Rekindling passion through my Twitter feed

Six months ago I was the biggest Twitter skeptic.  Six months ago I was also an overwhelmed environmentalist who felt that bringing about change in Cambodia was nigh impossible.

I always assumed that Twitter would be another internet time-waster for me where I would be subjected to a plethora of inane information.  It wasn’t until I started to see how my partner @matthewdolmont used Twitter as a tool to connect with tech coaches around the world that I began to change my mind.  His Twitter feed was a source of inspiration for lessons and he was able to share his own resources with the world.

He encouraged me to start my own Twitter account and he gave me some solid advice:

  1. It’s not Facebook.  Do not feel the need to follow friends or family.
  2. Use Twitter as a tool for professional learning.  Follow the people you respect in this field.  Then follow the people they’re following.
  3. Find your “niche” and follow the people who fit in that niche.
  4. Unfollow people if they are not contributing to your professional learning.
  5. Don’t spend hours on Twitter.  Check it once in a while for a few minutes whenever you feel like it.

Within an hour I was following a vast network of environmental educators.  The next day I participated in my very first #EnviroEd chat with strangers from around the world.  Within a month, I was sharing resources with some of these people and bouncing ideas of how we could improve student learning.

I was hooked.  I no longer felt so isolated.  I now had a support network of people from around the world who shared the same worldviews as me.  My fire, my passion for environmental education, was relit.   It has translated into the work that I do at this school.  I’m now more motivated than ever to put in the hard work to bring about change in this community.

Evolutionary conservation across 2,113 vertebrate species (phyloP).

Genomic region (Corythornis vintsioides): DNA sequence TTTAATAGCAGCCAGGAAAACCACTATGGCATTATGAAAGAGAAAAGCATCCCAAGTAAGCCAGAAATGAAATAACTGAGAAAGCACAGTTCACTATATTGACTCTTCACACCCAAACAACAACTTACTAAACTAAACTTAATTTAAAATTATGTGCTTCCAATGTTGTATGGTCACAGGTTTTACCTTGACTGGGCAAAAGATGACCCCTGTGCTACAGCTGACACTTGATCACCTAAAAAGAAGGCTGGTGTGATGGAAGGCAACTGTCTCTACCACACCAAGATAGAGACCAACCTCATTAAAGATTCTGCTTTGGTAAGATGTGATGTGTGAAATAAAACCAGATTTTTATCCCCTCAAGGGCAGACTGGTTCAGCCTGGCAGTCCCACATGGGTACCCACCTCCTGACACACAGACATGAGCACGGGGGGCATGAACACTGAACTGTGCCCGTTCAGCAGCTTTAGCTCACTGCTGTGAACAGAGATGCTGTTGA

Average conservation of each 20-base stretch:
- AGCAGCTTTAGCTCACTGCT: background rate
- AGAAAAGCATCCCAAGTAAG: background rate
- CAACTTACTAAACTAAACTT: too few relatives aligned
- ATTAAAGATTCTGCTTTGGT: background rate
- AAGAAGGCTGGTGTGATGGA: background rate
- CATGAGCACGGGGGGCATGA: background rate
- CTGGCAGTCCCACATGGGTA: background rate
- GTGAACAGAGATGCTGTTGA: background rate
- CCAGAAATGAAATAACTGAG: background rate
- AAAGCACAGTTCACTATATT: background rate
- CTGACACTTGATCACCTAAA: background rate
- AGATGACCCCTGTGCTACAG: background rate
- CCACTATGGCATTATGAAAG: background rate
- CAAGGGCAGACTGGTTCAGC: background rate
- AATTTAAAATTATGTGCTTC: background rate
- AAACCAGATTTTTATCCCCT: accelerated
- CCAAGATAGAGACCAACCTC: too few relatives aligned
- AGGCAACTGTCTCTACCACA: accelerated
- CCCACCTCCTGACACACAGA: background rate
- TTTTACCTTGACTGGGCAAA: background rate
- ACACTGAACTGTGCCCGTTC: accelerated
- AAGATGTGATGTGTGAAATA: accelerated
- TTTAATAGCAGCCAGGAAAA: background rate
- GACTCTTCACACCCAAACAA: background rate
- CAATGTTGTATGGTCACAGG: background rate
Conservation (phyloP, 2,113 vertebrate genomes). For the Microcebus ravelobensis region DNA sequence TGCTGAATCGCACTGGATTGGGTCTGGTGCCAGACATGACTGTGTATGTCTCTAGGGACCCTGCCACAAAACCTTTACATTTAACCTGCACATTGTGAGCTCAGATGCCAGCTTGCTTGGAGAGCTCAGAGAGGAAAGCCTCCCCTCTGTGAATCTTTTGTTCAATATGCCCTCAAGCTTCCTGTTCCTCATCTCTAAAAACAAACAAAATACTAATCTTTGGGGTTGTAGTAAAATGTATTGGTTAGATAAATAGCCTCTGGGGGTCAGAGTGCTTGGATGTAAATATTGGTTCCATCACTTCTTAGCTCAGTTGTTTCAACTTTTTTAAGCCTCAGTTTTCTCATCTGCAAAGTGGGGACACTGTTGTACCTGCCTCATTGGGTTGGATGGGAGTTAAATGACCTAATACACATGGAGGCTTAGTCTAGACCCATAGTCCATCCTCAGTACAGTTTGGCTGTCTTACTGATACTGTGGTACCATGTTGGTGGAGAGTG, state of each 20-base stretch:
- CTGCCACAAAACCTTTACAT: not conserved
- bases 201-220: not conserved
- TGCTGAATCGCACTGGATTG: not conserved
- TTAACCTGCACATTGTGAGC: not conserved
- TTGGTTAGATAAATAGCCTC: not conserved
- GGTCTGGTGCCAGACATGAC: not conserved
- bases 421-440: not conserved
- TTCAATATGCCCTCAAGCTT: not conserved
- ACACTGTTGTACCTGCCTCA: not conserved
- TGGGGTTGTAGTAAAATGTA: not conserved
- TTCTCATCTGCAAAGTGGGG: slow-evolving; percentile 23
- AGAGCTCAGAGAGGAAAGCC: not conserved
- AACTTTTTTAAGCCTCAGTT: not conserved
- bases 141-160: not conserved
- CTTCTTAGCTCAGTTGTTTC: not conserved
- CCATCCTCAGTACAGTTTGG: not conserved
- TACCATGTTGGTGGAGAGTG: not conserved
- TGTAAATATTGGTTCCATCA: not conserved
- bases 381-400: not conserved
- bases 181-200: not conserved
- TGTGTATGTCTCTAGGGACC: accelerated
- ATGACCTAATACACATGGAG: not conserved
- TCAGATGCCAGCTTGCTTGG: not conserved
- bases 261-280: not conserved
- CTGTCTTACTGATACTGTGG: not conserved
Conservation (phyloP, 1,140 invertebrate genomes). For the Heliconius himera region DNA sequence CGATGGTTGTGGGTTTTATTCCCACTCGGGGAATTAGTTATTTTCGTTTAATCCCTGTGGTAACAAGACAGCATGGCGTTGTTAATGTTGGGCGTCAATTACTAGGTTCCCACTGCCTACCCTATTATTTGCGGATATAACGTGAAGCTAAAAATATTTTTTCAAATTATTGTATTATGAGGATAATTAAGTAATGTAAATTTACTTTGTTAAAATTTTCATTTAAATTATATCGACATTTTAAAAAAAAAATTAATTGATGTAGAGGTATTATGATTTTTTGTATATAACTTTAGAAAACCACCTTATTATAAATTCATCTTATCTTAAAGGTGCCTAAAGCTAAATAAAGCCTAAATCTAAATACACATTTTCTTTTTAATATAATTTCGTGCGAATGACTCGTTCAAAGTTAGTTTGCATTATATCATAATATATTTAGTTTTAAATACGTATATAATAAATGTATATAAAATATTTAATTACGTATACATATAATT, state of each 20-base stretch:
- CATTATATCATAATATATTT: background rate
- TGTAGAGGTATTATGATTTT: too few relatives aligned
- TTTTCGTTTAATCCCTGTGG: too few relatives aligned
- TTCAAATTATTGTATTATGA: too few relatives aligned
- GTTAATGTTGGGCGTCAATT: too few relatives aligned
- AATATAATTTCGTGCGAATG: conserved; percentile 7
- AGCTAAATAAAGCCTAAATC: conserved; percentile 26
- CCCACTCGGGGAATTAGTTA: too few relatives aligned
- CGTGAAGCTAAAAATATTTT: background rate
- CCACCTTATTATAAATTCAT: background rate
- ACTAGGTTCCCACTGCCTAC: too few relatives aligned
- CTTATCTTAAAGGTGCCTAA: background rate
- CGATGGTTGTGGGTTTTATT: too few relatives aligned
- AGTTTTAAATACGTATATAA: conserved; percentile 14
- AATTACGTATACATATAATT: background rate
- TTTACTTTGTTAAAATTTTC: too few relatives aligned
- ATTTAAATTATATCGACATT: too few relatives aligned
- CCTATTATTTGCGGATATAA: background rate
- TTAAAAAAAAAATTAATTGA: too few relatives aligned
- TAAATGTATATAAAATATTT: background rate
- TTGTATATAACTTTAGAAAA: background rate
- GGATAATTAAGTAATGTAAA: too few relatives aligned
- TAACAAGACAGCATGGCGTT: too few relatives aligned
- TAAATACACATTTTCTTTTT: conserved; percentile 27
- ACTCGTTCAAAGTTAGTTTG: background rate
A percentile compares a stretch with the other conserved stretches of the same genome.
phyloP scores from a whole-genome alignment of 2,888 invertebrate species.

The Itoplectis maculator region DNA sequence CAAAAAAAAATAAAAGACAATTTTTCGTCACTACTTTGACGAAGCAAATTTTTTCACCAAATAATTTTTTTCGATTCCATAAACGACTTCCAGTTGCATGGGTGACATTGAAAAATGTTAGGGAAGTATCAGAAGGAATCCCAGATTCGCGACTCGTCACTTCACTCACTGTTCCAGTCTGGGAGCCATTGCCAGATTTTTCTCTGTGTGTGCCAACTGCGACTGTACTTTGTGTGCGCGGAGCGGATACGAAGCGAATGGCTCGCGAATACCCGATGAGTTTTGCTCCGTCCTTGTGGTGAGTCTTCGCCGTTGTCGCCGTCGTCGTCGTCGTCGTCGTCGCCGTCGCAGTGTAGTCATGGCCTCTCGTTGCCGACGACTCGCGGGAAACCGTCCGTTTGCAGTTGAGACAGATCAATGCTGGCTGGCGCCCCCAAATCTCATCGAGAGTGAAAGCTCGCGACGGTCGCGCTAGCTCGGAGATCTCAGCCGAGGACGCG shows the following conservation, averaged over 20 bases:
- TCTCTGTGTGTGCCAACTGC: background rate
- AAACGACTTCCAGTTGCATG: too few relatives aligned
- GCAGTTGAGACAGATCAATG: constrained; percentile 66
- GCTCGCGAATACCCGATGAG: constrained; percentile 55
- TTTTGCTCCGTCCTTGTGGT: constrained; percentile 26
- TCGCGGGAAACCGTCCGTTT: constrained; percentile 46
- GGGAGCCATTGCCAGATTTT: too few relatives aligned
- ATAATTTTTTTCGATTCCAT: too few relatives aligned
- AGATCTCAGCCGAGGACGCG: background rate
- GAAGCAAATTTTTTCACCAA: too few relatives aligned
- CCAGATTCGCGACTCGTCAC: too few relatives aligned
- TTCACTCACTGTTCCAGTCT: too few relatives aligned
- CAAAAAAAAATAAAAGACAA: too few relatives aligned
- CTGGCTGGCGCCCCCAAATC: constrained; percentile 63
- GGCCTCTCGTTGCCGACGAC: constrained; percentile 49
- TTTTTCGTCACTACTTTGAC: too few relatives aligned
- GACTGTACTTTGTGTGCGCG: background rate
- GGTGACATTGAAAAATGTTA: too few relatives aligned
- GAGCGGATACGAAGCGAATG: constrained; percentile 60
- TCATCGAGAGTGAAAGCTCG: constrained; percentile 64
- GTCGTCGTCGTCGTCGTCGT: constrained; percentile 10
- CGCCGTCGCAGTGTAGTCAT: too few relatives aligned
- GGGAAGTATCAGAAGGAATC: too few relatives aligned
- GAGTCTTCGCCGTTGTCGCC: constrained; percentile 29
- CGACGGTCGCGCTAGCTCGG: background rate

I’ve expanded the network of people I follow to include colleagues, IB educators, experts in the field, and so on.  How cool is it to connect with people who are as passionate as you about teaching and learning and to have a digital window into their classrooms?  It’s inspiring!

So, I hope you will take the plunge – trust me, you won’t regret it!


5 thoughts on “Rekindling passion through my Twitter feed”

  1. Great piece of Twitter advocacy here Camille! I was in the same boat a year ago, overwhelmed by what I thought Twitter was and not understanding its value to professional development. It took me that long to work out how I might use it as a way to share and gather resources for teaching and learning. Thanks to Matt also for the 5 pieces of advice…an excellent set of guidelines for Twitter.

  2. Hi Camille,

    Thank you for this post about your own learning journey ! I was a Twitter nay-sayer too. It seems to be the red thread through all the posts I have been reading by people who have been ‘converted’ to Twitter. Ultimately, if you are keen to learn and share then it’s like you put it so well ‘a digital window’ into classrooms. It’s like sitting in a room with a bunch of inspiring colleagues, but then amplified through technology. It’s exciting to read about Twitter enthusiasts’ experiences. I had sent a message out saying ‘don’t feel you have to use Twitter’, but posts like yours will hopefully get more people on board!

    1. Thanks Marcelle,

      Was definitely my motivation for writing this post! I’m hoping to get a few more of my fabulous secondary colleagues on the Twitter train so that we can continue our professional conversations outside of scheduled meeting times.

  3. I felt I found a kindred spirit when I read your post Camille. I hope that those that remain unconvinced in our own digital community, read you post and understand how being connected vis Twitter has added a new dimension to your professional learning.
    I loved Matt’s advice too…maybe we should think about creating an ISPP guide to Twitter!

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